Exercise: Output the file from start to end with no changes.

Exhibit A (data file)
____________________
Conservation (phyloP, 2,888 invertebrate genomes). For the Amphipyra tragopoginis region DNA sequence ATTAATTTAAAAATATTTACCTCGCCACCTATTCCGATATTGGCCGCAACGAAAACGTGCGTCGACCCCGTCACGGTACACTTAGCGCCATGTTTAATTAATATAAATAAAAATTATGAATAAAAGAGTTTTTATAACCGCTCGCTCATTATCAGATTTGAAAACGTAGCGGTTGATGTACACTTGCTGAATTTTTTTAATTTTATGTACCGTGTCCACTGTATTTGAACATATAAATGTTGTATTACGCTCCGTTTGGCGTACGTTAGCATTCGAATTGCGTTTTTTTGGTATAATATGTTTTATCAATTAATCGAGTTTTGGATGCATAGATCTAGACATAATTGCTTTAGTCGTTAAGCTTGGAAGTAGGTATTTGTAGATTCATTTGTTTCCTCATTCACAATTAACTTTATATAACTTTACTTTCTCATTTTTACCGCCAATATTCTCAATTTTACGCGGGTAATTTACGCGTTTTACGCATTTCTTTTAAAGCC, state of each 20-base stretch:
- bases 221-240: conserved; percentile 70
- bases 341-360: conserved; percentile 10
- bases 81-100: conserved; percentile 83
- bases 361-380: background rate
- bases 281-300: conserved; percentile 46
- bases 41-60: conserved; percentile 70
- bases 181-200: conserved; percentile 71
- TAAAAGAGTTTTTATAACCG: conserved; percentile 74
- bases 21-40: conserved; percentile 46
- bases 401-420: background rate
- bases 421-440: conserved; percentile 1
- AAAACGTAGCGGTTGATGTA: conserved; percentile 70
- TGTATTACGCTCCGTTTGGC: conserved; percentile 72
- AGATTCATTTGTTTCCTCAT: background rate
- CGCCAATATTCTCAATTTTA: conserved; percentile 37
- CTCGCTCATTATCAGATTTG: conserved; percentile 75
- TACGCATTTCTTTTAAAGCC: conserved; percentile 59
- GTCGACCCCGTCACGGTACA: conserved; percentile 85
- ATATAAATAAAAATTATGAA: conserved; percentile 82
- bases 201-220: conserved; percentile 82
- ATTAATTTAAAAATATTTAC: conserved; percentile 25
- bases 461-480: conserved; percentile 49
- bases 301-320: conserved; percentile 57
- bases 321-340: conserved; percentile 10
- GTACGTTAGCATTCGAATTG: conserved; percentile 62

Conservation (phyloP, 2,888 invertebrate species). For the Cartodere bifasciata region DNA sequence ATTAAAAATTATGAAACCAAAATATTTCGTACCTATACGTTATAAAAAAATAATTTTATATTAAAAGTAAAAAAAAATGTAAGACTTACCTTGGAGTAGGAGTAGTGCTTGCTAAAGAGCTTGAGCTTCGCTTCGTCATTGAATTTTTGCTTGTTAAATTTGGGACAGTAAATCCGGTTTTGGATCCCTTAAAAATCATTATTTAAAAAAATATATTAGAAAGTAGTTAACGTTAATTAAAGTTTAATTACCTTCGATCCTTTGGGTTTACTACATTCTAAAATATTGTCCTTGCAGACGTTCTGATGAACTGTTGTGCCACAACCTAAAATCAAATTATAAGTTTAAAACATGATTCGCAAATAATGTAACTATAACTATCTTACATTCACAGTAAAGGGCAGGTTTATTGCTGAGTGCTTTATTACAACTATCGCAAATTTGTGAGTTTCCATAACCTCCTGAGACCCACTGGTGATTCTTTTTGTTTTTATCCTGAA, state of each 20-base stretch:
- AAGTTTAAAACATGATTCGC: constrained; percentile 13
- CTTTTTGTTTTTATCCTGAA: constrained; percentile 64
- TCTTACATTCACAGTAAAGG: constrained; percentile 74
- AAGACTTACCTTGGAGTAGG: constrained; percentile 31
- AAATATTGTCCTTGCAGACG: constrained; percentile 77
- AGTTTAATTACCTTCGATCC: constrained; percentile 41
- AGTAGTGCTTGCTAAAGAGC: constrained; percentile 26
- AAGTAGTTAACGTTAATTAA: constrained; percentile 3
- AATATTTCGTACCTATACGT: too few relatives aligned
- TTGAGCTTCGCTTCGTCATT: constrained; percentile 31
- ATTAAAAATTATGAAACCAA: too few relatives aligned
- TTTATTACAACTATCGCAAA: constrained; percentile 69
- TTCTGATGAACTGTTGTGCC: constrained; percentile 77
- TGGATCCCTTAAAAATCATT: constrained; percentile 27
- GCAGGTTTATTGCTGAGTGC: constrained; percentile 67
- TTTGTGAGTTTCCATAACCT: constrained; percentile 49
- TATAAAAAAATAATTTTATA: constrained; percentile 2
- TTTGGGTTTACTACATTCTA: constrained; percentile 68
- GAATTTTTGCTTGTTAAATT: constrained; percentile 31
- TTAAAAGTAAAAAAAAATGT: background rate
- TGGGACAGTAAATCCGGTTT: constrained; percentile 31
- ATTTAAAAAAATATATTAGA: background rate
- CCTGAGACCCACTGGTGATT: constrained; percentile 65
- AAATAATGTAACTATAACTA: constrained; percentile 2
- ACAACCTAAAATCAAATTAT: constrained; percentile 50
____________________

Conservation (phyloP, 2,888 invertebrate genomes). For the Amphipyra tragopoginis region DNA sequence ATTAATTTAAAAATATTTACCTCGCCACCTATTCCGATATTGGCCGCAACGAAAACGTGCGTCGACCCCGTCACGGTACACTTAGCGCCATGTTTAATTAATATAAATAAAAATTATGAATAAAAGAGTTTTTATAACCGCTCGCTCATTATCAGATTTGAAAACGTAGCGGTTGATGTACACTTGCTGAATTTTTTTAATTTTATGTACCGTGTCCACTGTATTTGAACATATAAATGTTGTATTACGCTCCGTTTGGCGTACGTTAGCATTCGAATTGCGTTTTTTTGGTATAATATGTTTTATCAATTAATCGAGTTTTGGATGCATAGATCTAGACATAATTGCTTTAGTCGTTAAGCTTGGAAGTAGGTATTTGTAGATTCATTTGTTTCCTCATTCACAATTAACTTTATATAACTTTACTTTCTCATTTTTACCGCCAATATTCTCAATTTTACGCGGGTAATTTACGCGTTTTACGCATTTCTTTTAAAGCC, state of each 20-base stretch:
- bases 221-240: conserved; percentile 70
- bases 341-360: conserved; percentile 10
- bases 81-100: conserved; percentile 83
- bases 361-380: background rate
- bases 281-300: conserved; percentile 46
- bases 41-60: conserved; percentile 70
- bases 181-200: conserved; percentile 71
- TAAAAGAGTTTTTATAACCG: conserved; percentile 74
- bases 21-40: conserved; percentile 46
- bases 401-420: background rate
- bases 421-440: conserved; percentile 1
- AAAACGTAGCGGTTGATGTA: conserved; percentile 70
- TGTATTACGCTCCGTTTGGC: conserved; percentile 72
- AGATTCATTTGTTTCCTCAT: background rate
- CGCCAATATTCTCAATTTTA: conserved; percentile 37
- CTCGCTCATTATCAGATTTG: conserved; percentile 75
- TACGCATTTCTTTTAAAGCC: conserved; percentile 59
- GTCGACCCCGTCACGGTACA: conserved; percentile 85
- ATATAAATAAAAATTATGAA: conserved; percentile 82
- bases 201-220: conserved; percentile 82
- ATTAATTTAAAAATATTTAC: conserved; percentile 25
- bases 461-480: conserved; percentile 49
- bases 301-320: conserved; percentile 57
- bases 321-340: conserved; percentile 10
- GTACGTTAGCATTCGAATTG: conserved; percentile 62

Conservation (phyloP, 2,888 invertebrate species). For the Cartodere bifasciata region DNA sequence ATTAAAAATTATGAAACCAAAATATTTCGTACCTATACGTTATAAAAAAATAATTTTATATTAAAAGTAAAAAAAAATGTAAGACTTACCTTGGAGTAGGAGTAGTGCTTGCTAAAGAGCTTGAGCTTCGCTTCGTCATTGAATTTTTGCTTGTTAAATTTGGGACAGTAAATCCGGTTTTGGATCCCTTAAAAATCATTATTTAAAAAAATATATTAGAAAGTAGTTAACGTTAATTAAAGTTTAATTACCTTCGATCCTTTGGGTTTACTACATTCTAAAATATTGTCCTTGCAGACGTTCTGATGAACTGTTGTGCCACAACCTAAAATCAAATTATAAGTTTAAAACATGATTCGCAAATAATGTAACTATAACTATCTTACATTCACAGTAAAGGGCAGGTTTATTGCTGAGTGCTTTATTACAACTATCGCAAATTTGTGAGTTTCCATAACCTCCTGAGACCCACTGGTGATTCTTTTTGTTTTTATCCTGAA, state of each 20-base stretch:
- AAGTTTAAAACATGATTCGC: constrained; percentile 13
- CTTTTTGTTTTTATCCTGAA: constrained; percentile 64
- TCTTACATTCACAGTAAAGG: constrained; percentile 74
- AAGACTTACCTTGGAGTAGG: constrained; percentile 31
- AAATATTGTCCTTGCAGACG: constrained; percentile 77
- AGTTTAATTACCTTCGATCC: constrained; percentile 41
- AGTAGTGCTTGCTAAAGAGC: constrained; percentile 26
- AAGTAGTTAACGTTAATTAA: constrained; percentile 3
- AATATTTCGTACCTATACGT: too few relatives aligned
- TTGAGCTTCGCTTCGTCATT: constrained; percentile 31
- ATTAAAAATTATGAAACCAA: too few relatives aligned
- TTTATTACAACTATCGCAAA: constrained; percentile 69
- TTCTGATGAACTGTTGTGCC: constrained; percentile 77
- TGGATCCCTTAAAAATCATT: constrained; percentile 27
- GCAGGTTTATTGCTGAGTGC: constrained; percentile 67
- TTTGTGAGTTTCCATAACCT: constrained; percentile 49
- TATAAAAAAATAATTTTATA: constrained; percentile 2
- TTTGGGTTTACTACATTCTA: constrained; percentile 68
- GAATTTTTGCTTGTTAAATT: constrained; percentile 31
- TTAAAAGTAAAAAAAAATGT: background rate
- TGGGACAGTAAATCCGGTTT: constrained; percentile 31
- ATTTAAAAAAATATATTAGA: background rate
- CCTGAGACCCACTGGTGATT: constrained; percentile 65
- AAATAATGTAACTATAACTA: constrained; percentile 2
- ACAACCTAAAATCAAATTAT: constrained; percentile 50